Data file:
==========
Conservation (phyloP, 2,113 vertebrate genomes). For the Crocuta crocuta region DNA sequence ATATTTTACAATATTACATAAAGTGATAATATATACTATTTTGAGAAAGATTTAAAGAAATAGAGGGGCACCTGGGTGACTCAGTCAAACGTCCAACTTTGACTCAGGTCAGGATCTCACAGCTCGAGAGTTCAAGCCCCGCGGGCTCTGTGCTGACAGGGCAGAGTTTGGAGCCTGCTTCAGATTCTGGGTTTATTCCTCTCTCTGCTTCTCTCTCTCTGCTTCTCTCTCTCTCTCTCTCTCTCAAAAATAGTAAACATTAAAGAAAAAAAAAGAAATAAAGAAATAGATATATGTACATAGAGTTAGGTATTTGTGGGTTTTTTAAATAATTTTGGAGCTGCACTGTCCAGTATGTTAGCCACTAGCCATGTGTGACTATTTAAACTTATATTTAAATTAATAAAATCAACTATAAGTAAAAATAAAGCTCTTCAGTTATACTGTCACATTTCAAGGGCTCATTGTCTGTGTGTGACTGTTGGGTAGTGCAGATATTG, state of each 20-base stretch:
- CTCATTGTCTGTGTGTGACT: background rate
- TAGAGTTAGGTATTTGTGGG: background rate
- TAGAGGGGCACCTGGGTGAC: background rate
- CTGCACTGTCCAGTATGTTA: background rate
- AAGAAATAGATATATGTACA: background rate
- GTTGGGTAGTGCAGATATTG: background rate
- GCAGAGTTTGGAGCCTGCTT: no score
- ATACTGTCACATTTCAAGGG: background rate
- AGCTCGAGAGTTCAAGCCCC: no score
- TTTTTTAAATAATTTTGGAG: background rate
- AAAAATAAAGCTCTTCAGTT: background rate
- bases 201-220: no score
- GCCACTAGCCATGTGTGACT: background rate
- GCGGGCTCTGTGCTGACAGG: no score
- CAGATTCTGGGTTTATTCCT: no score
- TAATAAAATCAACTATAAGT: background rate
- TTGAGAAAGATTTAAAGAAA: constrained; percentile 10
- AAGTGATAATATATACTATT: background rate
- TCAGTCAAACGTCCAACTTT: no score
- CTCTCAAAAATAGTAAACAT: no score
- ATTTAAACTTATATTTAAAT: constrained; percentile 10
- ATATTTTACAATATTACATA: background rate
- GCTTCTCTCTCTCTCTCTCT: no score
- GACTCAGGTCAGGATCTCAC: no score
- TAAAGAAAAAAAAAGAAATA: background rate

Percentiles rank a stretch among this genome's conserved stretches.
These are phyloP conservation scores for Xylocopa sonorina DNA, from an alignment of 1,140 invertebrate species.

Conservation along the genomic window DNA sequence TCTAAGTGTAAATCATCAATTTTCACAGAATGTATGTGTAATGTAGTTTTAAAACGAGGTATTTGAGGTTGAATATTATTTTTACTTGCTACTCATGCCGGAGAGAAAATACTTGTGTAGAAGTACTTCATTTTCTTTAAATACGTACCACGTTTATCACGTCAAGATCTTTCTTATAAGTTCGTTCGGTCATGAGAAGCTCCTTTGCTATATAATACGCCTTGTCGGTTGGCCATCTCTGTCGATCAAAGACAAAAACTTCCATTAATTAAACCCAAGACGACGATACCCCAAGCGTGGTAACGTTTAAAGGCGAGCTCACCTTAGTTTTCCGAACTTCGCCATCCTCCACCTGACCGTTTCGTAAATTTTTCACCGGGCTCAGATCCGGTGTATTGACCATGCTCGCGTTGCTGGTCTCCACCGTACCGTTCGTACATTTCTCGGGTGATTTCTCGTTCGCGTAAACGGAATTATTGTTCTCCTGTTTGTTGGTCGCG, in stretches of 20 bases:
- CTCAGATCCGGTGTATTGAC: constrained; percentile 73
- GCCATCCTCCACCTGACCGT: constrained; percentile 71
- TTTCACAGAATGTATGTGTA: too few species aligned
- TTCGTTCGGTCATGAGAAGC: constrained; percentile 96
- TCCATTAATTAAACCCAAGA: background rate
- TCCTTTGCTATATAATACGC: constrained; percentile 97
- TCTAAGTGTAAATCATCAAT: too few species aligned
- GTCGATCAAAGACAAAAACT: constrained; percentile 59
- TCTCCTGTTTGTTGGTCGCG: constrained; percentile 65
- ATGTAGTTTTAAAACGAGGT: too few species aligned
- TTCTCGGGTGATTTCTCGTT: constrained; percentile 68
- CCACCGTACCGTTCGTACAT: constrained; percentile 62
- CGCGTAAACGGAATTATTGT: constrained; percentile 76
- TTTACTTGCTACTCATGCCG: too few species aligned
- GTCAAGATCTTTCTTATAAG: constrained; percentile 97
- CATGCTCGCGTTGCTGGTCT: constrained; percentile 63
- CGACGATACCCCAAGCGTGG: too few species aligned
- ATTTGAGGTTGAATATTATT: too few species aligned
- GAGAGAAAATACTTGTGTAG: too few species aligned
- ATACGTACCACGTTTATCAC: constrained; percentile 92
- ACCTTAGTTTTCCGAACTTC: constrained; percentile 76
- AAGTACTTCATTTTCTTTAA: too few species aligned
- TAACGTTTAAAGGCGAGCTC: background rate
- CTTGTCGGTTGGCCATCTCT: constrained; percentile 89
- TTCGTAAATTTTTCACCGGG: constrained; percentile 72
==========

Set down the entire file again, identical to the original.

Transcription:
Conservation (phyloP, 2,113 vertebrate genomes). For the Crocuta crocuta region DNA sequence ATATTTTACAATATTACATAAAGTGATAATATATACTATTTTGAGAAAGATTTAAAGAAATAGAGGGGCACCTGGGTGACTCAGTCAAACGTCCAACTTTGACTCAGGTCAGGATCTCACAGCTCGAGAGTTCAAGCCCCGCGGGCTCTGTGCTGACAGGGCAGAGTTTGGAGCCTGCTTCAGATTCTGGGTTTATTCCTCTCTCTGCTTCTCTCTCTCTGCTTCTCTCTCTCTCTCTCTCTCTCAAAAATAGTAAACATTAAAGAAAAAAAAAGAAATAAAGAAATAGATATATGTACATAGAGTTAGGTATTTGTGGGTTTTTTAAATAATTTTGGAGCTGCACTGTCCAGTATGTTAGCCACTAGCCATGTGTGACTATTTAAACTTATATTTAAATTAATAAAATCAACTATAAGTAAAAATAAAGCTCTTCAGTTATACTGTCACATTTCAAGGGCTCATTGTCTGTGTGTGACTGTTGGGTAGTGCAGATATTG, state of each 20-base stretch:
- CTCATTGTCTGTGTGTGACT: background rate
- TAGAGTTAGGTATTTGTGGG: background rate
- TAGAGGGGCACCTGGGTGAC: background rate
- CTGCACTGTCCAGTATGTTA: background rate
- AAGAAATAGATATATGTACA: background rate
- GTTGGGTAGTGCAGATATTG: background rate
- GCAGAGTTTGGAGCCTGCTT: no score
- ATACTGTCACATTTCAAGGG: background rate
- AGCTCGAGAGTTCAAGCCCC: no score
- TTTTTTAAATAATTTTGGAG: background rate
- AAAAATAAAGCTCTTCAGTT: background rate
- bases 201-220: no score
- GCCACTAGCCATGTGTGACT: background rate
- GCGGGCTCTGTGCTGACAGG: no score
- CAGATTCTGGGTTTATTCCT: no score
- TAATAAAATCAACTATAAGT: background rate
- TTGAGAAAGATTTAAAGAAA: constrained; percentile 10
- AAGTGATAATATATACTATT: background rate
- TCAGTCAAACGTCCAACTTT: no score
- CTCTCAAAAATAGTAAACAT: no score
- ATTTAAACTTATATTTAAAT: constrained; percentile 10
- ATATTTTACAATATTACATA: background rate
- GCTTCTCTCTCTCTCTCTCT: no score
- GACTCAGGTCAGGATCTCAC: no score
- TAAAGAAAAAAAAAGAAATA: background rate

Percentiles rank a stretch among this genome's conserved stretches.
These are phyloP conservation scores for Xylocopa sonorina DNA, from an alignment of 1,140 invertebrate species.

Conservation along the genomic window DNA sequence TCTAAGTGTAAATCATCAATTTTCACAGAATGTATGTGTAATGTAGTTTTAAAACGAGGTATTTGAGGTTGAATATTATTTTTACTTGCTACTCATGCCGGAGAGAAAATACTTGTGTAGAAGTACTTCATTTTCTTTAAATACGTACCACGTTTATCACGTCAAGATCTTTCTTATAAGTTCGTTCGGTCATGAGAAGCTCCTTTGCTATATAATACGCCTTGTCGGTTGGCCATCTCTGTCGATCAAAGACAAAAACTTCCATTAATTAAACCCAAGACGACGATACCCCAAGCGTGGTAACGTTTAAAGGCGAGCTCACCTTAGTTTTCCGAACTTCGCCATCCTCCACCTGACCGTTTCGTAAATTTTTCACCGGGCTCAGATCCGGTGTATTGACCATGCTCGCGTTGCTGGTCTCCACCGTACCGTTCGTACATTTCTCGGGTGATTTCTCGTTCGCGTAAACGGAATTATTGTTCTCCTGTTTGTTGGTCGCG, in stretches of 20 bases:
- CTCAGATCCGGTGTATTGAC: constrained; percentile 73
- GCCATCCTCCACCTGACCGT: constrained; percentile 71
- TTTCACAGAATGTATGTGTA: too few species aligned
- TTCGTTCGGTCATGAGAAGC: constrained; percentile 96
- TCCATTAATTAAACCCAAGA: background rate
- TCCTTTGCTATATAATACGC: constrained; percentile 97
- TCTAAGTGTAAATCATCAAT: too few species aligned
- GTCGATCAAAGACAAAAACT: constrained; percentile 59
- TCTCCTGTTTGTTGGTCGCG: constrained; percentile 65
- ATGTAGTTTTAAAACGAGGT: too few species aligned
- TTCTCGGGTGATTTCTCGTT: constrained; percentile 68
- CCACCGTACCGTTCGTACAT: constrained; percentile 62
- CGCGTAAACGGAATTATTGT: constrained; percentile 76
- TTTACTTGCTACTCATGCCG: too few species aligned
- GTCAAGATCTTTCTTATAAG: constrained; percentile 97
- CATGCTCGCGTTGCTGGTCT: constrained; percentile 63
- CGACGATACCCCAAGCGTGG: too few species aligned
- ATTTGAGGTTGAATATTATT: too few species aligned
- GAGAGAAAATACTTGTGTAG: too few species aligned
- ATACGTACCACGTTTATCAC: constrained; percentile 92
- ACCTTAGTTTTCCGAACTTC: constrained; percentile 76
- AAGTACTTCATTTTCTTTAA: too few species aligned
- TAACGTTTAAAGGCGAGCTC: background rate
- CTTGTCGGTTGGCCATCTCT: constrained; percentile 89
- TTCGTAAATTTTTCACCGGG: constrained; percentile 72